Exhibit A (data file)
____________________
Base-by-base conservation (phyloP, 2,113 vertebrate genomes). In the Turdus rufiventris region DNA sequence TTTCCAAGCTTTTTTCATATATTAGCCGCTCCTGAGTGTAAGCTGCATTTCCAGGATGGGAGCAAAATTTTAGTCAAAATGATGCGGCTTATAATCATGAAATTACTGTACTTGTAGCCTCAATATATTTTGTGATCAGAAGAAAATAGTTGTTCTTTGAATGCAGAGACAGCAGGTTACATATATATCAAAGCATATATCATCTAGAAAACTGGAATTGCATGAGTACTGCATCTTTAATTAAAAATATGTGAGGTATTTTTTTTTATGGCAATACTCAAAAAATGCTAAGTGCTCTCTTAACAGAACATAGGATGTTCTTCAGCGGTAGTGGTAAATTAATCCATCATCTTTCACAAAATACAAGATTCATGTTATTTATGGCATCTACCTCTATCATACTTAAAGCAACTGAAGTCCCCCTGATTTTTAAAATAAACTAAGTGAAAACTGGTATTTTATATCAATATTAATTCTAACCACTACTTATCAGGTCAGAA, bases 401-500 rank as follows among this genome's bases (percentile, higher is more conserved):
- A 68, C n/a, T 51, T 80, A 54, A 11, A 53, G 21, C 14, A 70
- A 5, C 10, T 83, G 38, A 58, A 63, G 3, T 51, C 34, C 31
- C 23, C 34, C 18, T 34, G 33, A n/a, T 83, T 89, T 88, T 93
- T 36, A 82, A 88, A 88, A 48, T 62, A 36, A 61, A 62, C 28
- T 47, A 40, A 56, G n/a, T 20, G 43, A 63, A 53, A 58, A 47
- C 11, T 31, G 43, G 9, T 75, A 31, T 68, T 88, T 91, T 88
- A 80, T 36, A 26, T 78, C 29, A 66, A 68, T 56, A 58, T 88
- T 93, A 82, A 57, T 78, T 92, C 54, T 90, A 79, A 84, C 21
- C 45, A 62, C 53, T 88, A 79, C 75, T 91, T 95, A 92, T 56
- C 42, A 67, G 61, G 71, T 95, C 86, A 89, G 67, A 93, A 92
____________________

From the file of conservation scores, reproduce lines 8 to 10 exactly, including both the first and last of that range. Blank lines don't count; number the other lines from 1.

- A 80, T 36, A 26, T 78, C 29, A 66, A 68, T 56, A 58, T 88
- T 93, A 82, A 57, T 78, T 92, C 54, T 90, A 79, A 84, C 21
- C 45, A 62, C 53, T 88, A 79, C 75, T 91, T 95, A 92, T 56